for some positive constant c. This constant c is as result of the terms e_{1} + r_{1}(x, z) where e_{1} is the normalized eigenvector and r_{1}(x, z) is the correction term after diagonalisation and is bounded because of the assumptions in (1.3) and (1.4). Therefore, it is the exponential term that determines the boundedness of ||y_{1}||^{2}. When η > 0 and as x → ∞, the term ||y_{1}||^{2} decays to zero. But as η → 0 from the right, the rate of decay of ||y_{1}||^{2} slowly decreases until it reaches the boundary point η = 0 where any small perturbation can easily make ||y_{1}||^{2} unbounded. Thus for q_{1}(x) < 0, it implies that −∞ < z < ∞, hence σ_{ac}(H) = ℝ with spectral multiplicity 1. On the other hand, y_{2}(x, z) is not integrable since $Re{\lambda}_{2}(x,z)={\scriptstyle \frac{\eta}{2\mid {q}_{1}(x)\mid}}$, η > 0. Thus for q_{1}(x) > 0, it implies that p̄_{0} < z < ∞, hence σ_{ac}(H) ⊂ [p̄_{0}, ∞), where p̄_{0} = lim sup p_{0}(x).
Theorem 2.2
Let L be the minimal difference operator generated by (1.2) on ℓ^{2}[0, ∞) and assume that conditions (1.3), (1.5) and (1.7) are satisfied, then the eigenvalues of (1.2) satisfy the z-uniform dichotomy condition, the defL = (1, 1) and the spectrum is pure discrete.
Proof
In this particular case, we apply asymptotics. This requires that (1.2) is converted into first order system. Here, we use quasi-differences as stated in [11]. We let x(t) = y(t − 1), u(t) = p_{1}(t)(Δy(t − 1)) − iq_{1}(t)y(t). Taking these as vector functions, we may assume, Y(t) = {x(t), u(t)}^{tr}. These lead to
The coefficients are functions of t with p_{0} interpreted as p_{0}(t) − z. The form (2.3) is one of many ways of writing (1.2) in terms of its first order system and has been applied extensively in [11]. The form that is easily convertible to Levinson-Benzaid-Lutz form is given by,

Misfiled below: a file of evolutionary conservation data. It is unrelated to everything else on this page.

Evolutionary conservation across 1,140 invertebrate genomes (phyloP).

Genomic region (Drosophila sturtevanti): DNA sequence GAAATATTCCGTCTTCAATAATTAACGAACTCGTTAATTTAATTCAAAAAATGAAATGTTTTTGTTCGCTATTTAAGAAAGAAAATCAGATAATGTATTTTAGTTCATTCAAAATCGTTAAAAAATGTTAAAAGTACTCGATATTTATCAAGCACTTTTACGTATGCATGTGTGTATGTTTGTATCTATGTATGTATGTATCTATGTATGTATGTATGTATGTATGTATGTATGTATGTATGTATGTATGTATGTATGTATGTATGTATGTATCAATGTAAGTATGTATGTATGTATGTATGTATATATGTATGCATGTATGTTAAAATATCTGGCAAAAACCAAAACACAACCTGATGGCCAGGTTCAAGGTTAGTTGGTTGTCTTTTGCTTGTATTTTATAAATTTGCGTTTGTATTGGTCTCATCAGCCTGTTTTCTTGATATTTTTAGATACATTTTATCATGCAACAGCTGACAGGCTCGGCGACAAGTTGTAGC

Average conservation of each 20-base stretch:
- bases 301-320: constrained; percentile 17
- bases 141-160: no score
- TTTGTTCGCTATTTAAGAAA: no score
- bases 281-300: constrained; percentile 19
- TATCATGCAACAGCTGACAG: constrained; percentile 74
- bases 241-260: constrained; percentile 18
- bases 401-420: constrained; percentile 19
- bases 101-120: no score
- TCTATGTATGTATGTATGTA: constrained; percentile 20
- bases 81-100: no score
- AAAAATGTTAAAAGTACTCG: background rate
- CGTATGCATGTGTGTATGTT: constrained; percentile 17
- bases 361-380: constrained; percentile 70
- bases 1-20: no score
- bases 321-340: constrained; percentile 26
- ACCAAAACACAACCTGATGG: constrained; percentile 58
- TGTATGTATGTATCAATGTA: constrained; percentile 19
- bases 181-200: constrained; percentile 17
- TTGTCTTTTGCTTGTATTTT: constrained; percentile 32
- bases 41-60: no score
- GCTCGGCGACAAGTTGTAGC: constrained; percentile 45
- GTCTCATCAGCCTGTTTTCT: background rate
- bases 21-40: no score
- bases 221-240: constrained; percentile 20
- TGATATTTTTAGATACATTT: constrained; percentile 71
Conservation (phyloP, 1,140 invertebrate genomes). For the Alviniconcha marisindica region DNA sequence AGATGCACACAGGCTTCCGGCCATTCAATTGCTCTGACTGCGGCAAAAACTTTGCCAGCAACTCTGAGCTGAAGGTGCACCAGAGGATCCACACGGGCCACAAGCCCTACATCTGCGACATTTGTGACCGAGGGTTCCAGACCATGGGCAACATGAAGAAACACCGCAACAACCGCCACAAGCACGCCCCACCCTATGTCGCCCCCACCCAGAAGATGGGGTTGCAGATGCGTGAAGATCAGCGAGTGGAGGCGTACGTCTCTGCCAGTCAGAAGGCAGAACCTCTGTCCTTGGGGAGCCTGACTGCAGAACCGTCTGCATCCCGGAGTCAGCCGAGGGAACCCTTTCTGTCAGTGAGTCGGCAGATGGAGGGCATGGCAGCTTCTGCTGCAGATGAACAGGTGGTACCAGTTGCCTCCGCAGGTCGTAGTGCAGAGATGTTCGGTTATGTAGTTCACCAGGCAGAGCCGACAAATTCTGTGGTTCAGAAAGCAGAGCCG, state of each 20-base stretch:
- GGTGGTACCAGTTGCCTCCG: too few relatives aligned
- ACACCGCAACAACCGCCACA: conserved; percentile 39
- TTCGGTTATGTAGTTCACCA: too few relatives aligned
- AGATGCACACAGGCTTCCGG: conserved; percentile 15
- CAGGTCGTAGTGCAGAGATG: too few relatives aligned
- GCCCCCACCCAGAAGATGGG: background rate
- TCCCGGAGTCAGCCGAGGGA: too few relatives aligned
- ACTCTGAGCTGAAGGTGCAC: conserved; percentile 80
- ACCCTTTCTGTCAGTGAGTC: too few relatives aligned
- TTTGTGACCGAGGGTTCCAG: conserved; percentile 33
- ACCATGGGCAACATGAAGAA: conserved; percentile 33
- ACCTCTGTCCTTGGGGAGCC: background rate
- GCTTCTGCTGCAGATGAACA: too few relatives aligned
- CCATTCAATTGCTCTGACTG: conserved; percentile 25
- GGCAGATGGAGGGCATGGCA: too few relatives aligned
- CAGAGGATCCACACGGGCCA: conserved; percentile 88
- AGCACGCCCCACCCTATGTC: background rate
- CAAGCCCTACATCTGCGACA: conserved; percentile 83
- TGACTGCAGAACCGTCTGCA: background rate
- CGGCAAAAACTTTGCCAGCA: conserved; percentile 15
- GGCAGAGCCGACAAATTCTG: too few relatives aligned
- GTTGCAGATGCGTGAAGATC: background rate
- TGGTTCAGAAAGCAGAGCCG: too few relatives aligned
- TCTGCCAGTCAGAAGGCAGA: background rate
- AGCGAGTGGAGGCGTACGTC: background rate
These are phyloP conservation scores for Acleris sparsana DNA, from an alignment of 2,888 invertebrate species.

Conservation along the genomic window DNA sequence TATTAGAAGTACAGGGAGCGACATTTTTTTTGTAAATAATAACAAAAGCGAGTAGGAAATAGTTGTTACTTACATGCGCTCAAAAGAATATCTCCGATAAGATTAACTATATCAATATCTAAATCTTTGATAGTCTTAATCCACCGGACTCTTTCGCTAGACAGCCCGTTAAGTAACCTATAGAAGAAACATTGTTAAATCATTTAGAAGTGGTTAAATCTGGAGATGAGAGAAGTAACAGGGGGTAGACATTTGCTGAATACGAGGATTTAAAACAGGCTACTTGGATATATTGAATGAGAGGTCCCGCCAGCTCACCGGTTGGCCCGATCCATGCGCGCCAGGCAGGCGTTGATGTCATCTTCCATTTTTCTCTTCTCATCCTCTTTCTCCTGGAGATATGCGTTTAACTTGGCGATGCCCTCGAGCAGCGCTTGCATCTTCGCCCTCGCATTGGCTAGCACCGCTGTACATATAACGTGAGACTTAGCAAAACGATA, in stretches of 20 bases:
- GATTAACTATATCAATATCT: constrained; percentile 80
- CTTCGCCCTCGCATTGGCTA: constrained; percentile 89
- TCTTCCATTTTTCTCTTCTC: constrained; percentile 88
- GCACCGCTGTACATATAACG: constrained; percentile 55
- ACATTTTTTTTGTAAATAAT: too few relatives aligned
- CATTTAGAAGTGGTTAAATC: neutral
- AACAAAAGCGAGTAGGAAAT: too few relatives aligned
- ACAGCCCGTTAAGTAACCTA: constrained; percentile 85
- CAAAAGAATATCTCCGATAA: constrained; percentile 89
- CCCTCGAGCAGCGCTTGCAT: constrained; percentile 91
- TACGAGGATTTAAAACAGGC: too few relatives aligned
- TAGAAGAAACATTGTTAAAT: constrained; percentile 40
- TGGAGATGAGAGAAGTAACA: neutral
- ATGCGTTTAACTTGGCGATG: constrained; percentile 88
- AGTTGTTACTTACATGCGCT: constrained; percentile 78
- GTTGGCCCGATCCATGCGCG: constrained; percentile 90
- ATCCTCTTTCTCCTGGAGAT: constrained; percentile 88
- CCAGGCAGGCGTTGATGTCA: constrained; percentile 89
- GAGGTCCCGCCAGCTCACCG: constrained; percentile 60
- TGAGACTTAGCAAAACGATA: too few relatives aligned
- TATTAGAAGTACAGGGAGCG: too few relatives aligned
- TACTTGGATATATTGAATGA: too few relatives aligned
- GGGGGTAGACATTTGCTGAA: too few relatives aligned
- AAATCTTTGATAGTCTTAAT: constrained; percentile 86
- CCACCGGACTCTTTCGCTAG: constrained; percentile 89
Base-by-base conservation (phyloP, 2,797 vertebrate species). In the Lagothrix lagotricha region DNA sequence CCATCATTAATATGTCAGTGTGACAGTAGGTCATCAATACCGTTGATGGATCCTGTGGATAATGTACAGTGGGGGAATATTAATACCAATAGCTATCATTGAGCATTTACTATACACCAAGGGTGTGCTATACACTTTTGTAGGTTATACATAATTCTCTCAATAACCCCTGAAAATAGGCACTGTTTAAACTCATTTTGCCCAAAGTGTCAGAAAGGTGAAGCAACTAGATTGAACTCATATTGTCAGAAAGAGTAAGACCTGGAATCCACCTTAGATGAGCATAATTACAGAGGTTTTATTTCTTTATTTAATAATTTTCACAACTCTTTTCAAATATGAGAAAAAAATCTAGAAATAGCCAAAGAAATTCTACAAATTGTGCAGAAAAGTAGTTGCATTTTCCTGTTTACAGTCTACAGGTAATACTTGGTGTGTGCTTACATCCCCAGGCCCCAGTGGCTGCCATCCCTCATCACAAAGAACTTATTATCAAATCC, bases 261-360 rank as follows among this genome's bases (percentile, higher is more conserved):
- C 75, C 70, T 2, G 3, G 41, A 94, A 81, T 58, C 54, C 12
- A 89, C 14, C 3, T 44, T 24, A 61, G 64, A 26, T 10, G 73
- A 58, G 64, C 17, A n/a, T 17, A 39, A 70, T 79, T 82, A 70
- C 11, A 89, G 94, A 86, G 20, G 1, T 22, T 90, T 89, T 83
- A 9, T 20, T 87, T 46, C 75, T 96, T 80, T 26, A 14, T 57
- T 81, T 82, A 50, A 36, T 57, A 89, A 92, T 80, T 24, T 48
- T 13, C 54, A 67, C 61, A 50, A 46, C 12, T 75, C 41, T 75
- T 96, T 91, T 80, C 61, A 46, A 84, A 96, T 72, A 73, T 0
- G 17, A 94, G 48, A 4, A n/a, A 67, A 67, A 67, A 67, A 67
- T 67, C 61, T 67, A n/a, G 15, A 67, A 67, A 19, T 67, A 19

These two eigenvalues satisfy the z-uniform dichotomy condition. In its simplest form, dichotomy condition states that for any δ > 0, however small, $\mid {\scriptstyle \frac{{\lambda}_{1}(t,z)}{{\lambda}_{2}(x,z)}}\mid $ is either strictly greater than 1 + δ or strictly less than 1 − δ. Since |λ_{1}(t, z)| > 1 for all t ∈ ℕ because of (1.3) and |λ_{2}(t, z)| < 1, it follows that $\mid {\scriptstyle \frac{{\lambda}_{1}(t,z)}{{\lambda}_{2}(x,z)}}\mid \hspace{0.17em}>1+\delta $ which is the required uniform dichotomy condition.
The system can now be converted into Levinson’s-Benzaid-Lutz form [4, 5] through diagonalisations. In this case, the diagonalising matrix, if the first component of the eigenvectors are normalised, is of the form $M(t,z)=\left[\begin{array}{cc}1& 1\\ {\scriptstyle \frac{{q}_{1}^{2}}{{p}_{1}}}& -{\scriptstyle \frac{i{q}_{1}}{2}}\end{array}\right]$. Even though the diagonalizing matrix is unbounded, its inverse is bounded. Here, the ${(\text{det}M(t,z))}^{-1}=O({p}_{1}(t){q}_{1}^{-2}(t))$. The system is then transformed using
The ϱ_{k}(t, z) terms, k = 1, 2, are obtained as a result of diagonalisations and are basically bounded and summable. The remainder matrix after the first diagonalisation, R_{1}(t, z), has zeros in its main diagonal and the off diagonal terms are given by ${({R}_{1})}_{jl}(t,z)=O({q}_{1}^{-1}(t))\xb7\mathrm{\Delta}f(t)$, l, j = 1, 2, j ≠ l, f(t) = p_{0}(t), p_{1}(t), q_{1}(t). These are ℓ^{2} and ℓ^{1} terms by assumptions in (1.5). We now construct a matrix $\tilde{S(t,z)}$ consisting of Λ_{1}(t, z) and ℓ^{2} terms from R_{1}(t, z) then a second diagonalisation is possible using the eigenvectors of $\tilde{S(t,z)}$. For more details, see [2]. After the second diagonalisation, the solutions will be given by the form (1.9). Thus the square summability of the eigensolutions are determined by
This leads to lim_{t}_{→∞} |y_{1}(t, z)|^{2} = ∞ and lim_{t}_{→∞} |y_{2}(t, z)|^{2} = 0. This is because |λ_{1}(t, z)| > 1 and |λ_{2}(t, z)| < 1. A bounded solution implies that the solution is square summable and hence contribute to deficiency indices of L as shown by [11]. This will be true for y_{2}(t, z) for all z both in the upper and lower halves of the complex plane. defL = (1, 1). The spectrum of all self-adjoint operator extension will consist of only eigenvalues and hence pure discrete.